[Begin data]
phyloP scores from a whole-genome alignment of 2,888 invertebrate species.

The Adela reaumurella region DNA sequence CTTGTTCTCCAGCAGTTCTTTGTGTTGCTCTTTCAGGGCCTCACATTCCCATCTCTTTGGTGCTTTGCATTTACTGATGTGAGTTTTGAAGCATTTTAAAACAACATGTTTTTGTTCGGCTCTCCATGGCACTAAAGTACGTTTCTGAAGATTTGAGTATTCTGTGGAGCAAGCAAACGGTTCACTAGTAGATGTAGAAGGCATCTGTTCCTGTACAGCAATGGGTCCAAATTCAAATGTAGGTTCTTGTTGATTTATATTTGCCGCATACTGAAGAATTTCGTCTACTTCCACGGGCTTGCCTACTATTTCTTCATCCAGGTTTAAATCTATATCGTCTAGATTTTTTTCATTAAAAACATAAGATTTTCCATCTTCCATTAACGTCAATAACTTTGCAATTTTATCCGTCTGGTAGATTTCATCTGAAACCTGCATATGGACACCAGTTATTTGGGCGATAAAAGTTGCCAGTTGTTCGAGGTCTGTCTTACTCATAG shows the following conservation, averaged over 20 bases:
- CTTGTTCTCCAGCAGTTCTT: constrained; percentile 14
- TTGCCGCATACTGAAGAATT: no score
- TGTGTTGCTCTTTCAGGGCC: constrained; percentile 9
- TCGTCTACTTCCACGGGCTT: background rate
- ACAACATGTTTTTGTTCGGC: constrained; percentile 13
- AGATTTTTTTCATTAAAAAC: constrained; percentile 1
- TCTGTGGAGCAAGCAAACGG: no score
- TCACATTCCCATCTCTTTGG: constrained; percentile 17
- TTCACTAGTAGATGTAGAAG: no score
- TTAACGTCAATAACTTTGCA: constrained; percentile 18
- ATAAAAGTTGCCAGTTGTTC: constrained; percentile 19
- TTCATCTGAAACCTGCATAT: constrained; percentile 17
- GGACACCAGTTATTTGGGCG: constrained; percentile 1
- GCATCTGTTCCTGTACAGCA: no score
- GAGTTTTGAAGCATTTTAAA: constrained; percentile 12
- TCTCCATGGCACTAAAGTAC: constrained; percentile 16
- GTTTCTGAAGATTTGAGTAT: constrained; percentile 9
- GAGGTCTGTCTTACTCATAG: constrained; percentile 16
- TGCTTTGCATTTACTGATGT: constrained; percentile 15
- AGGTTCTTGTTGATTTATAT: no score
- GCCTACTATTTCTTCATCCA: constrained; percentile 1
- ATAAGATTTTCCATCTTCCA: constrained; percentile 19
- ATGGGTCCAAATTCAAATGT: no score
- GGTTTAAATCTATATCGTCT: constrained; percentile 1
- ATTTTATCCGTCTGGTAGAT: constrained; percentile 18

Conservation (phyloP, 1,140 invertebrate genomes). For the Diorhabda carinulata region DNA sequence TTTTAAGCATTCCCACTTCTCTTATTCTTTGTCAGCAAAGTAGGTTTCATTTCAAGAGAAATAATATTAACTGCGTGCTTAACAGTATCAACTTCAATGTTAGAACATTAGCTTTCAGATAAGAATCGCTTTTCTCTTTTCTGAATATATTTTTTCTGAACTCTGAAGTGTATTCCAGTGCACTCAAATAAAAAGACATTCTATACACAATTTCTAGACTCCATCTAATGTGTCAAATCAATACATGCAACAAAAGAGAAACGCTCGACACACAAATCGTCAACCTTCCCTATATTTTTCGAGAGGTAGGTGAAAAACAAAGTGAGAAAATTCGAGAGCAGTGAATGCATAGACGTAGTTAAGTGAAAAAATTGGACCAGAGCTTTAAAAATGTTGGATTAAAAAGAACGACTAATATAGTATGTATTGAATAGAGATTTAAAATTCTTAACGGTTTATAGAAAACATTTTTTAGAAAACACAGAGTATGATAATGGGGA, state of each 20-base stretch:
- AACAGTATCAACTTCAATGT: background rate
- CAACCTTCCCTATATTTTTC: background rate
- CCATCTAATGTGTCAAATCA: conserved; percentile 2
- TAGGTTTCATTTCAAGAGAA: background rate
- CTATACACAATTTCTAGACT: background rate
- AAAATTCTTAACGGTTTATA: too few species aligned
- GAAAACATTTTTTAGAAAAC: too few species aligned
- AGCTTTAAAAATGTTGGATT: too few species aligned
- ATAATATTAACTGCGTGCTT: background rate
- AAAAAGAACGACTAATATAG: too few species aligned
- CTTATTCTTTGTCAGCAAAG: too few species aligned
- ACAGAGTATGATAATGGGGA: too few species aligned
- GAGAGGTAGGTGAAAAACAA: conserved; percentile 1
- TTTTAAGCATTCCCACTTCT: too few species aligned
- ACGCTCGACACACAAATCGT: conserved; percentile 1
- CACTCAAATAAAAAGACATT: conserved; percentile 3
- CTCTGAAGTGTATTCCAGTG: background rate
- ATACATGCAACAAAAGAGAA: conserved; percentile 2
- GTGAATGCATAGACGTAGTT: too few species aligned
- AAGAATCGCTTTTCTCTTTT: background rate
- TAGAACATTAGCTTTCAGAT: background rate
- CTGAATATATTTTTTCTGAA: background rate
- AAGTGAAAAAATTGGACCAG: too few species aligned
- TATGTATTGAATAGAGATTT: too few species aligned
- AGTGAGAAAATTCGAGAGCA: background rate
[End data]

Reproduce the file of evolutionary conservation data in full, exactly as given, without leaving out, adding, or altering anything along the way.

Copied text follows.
phyloP scores from a whole-genome alignment of 2,888 invertebrate species.

The Adela reaumurella region DNA sequence CTTGTTCTCCAGCAGTTCTTTGTGTTGCTCTTTCAGGGCCTCACATTCCCATCTCTTTGGTGCTTTGCATTTACTGATGTGAGTTTTGAAGCATTTTAAAACAACATGTTTTTGTTCGGCTCTCCATGGCACTAAAGTACGTTTCTGAAGATTTGAGTATTCTGTGGAGCAAGCAAACGGTTCACTAGTAGATGTAGAAGGCATCTGTTCCTGTACAGCAATGGGTCCAAATTCAAATGTAGGTTCTTGTTGATTTATATTTGCCGCATACTGAAGAATTTCGTCTACTTCCACGGGCTTGCCTACTATTTCTTCATCCAGGTTTAAATCTATATCGTCTAGATTTTTTTCATTAAAAACATAAGATTTTCCATCTTCCATTAACGTCAATAACTTTGCAATTTTATCCGTCTGGTAGATTTCATCTGAAACCTGCATATGGACACCAGTTATTTGGGCGATAAAAGTTGCCAGTTGTTCGAGGTCTGTCTTACTCATAG shows the following conservation, averaged over 20 bases:
- CTTGTTCTCCAGCAGTTCTT: constrained; percentile 14
- TTGCCGCATACTGAAGAATT: no score
- TGTGTTGCTCTTTCAGGGCC: constrained; percentile 9
- TCGTCTACTTCCACGGGCTT: background rate
- ACAACATGTTTTTGTTCGGC: constrained; percentile 13
- AGATTTTTTTCATTAAAAAC: constrained; percentile 1
- TCTGTGGAGCAAGCAAACGG: no score
- TCACATTCCCATCTCTTTGG: constrained; percentile 17
- TTCACTAGTAGATGTAGAAG: no score
- TTAACGTCAATAACTTTGCA: constrained; percentile 18
- ATAAAAGTTGCCAGTTGTTC: constrained; percentile 19
- TTCATCTGAAACCTGCATAT: constrained; percentile 17
- GGACACCAGTTATTTGGGCG: constrained; percentile 1
- GCATCTGTTCCTGTACAGCA: no score
- GAGTTTTGAAGCATTTTAAA: constrained; percentile 12
- TCTCCATGGCACTAAAGTAC: constrained; percentile 16
- GTTTCTGAAGATTTGAGTAT: constrained; percentile 9
- GAGGTCTGTCTTACTCATAG: constrained; percentile 16
- TGCTTTGCATTTACTGATGT: constrained; percentile 15
- AGGTTCTTGTTGATTTATAT: no score
- GCCTACTATTTCTTCATCCA: constrained; percentile 1
- ATAAGATTTTCCATCTTCCA: constrained; percentile 19
- ATGGGTCCAAATTCAAATGT: no score
- GGTTTAAATCTATATCGTCT: constrained; percentile 1
- ATTTTATCCGTCTGGTAGAT: constrained; percentile 18

Conservation (phyloP, 1,140 invertebrate genomes). For the Diorhabda carinulata region DNA sequence TTTTAAGCATTCCCACTTCTCTTATTCTTTGTCAGCAAAGTAGGTTTCATTTCAAGAGAAATAATATTAACTGCGTGCTTAACAGTATCAACTTCAATGTTAGAACATTAGCTTTCAGATAAGAATCGCTTTTCTCTTTTCTGAATATATTTTTTCTGAACTCTGAAGTGTATTCCAGTGCACTCAAATAAAAAGACATTCTATACACAATTTCTAGACTCCATCTAATGTGTCAAATCAATACATGCAACAAAAGAGAAACGCTCGACACACAAATCGTCAACCTTCCCTATATTTTTCGAGAGGTAGGTGAAAAACAAAGTGAGAAAATTCGAGAGCAGTGAATGCATAGACGTAGTTAAGTGAAAAAATTGGACCAGAGCTTTAAAAATGTTGGATTAAAAAGAACGACTAATATAGTATGTATTGAATAGAGATTTAAAATTCTTAACGGTTTATAGAAAACATTTTTTAGAAAACACAGAGTATGATAATGGGGA, state of each 20-base stretch:
- AACAGTATCAACTTCAATGT: background rate
- CAACCTTCCCTATATTTTTC: background rate
- CCATCTAATGTGTCAAATCA: conserved; percentile 2
- TAGGTTTCATTTCAAGAGAA: background rate
- CTATACACAATTTCTAGACT: background rate
- AAAATTCTTAACGGTTTATA: too few species aligned
- GAAAACATTTTTTAGAAAAC: too few species aligned
- AGCTTTAAAAATGTTGGATT: too few species aligned
- ATAATATTAACTGCGTGCTT: background rate
- AAAAAGAACGACTAATATAG: too few species aligned
- CTTATTCTTTGTCAGCAAAG: too few species aligned
- ACAGAGTATGATAATGGGGA: too few species aligned
- GAGAGGTAGGTGAAAAACAA: conserved; percentile 1
- TTTTAAGCATTCCCACTTCT: too few species aligned
- ACGCTCGACACACAAATCGT: conserved; percentile 1
- CACTCAAATAAAAAGACATT: conserved; percentile 3
- CTCTGAAGTGTATTCCAGTG: background rate
- ATACATGCAACAAAAGAGAA: conserved; percentile 2
- GTGAATGCATAGACGTAGTT: too few species aligned
- AAGAATCGCTTTTCTCTTTT: background rate
- TAGAACATTAGCTTTCAGAT: background rate
- CTGAATATATTTTTTCTGAA: background rate
- AAGTGAAAAAATTGGACCAG: too few species aligned
- TATGTATTGAATAGAGATTT: too few species aligned
- AGTGAGAAAATTCGAGAGCA: background rate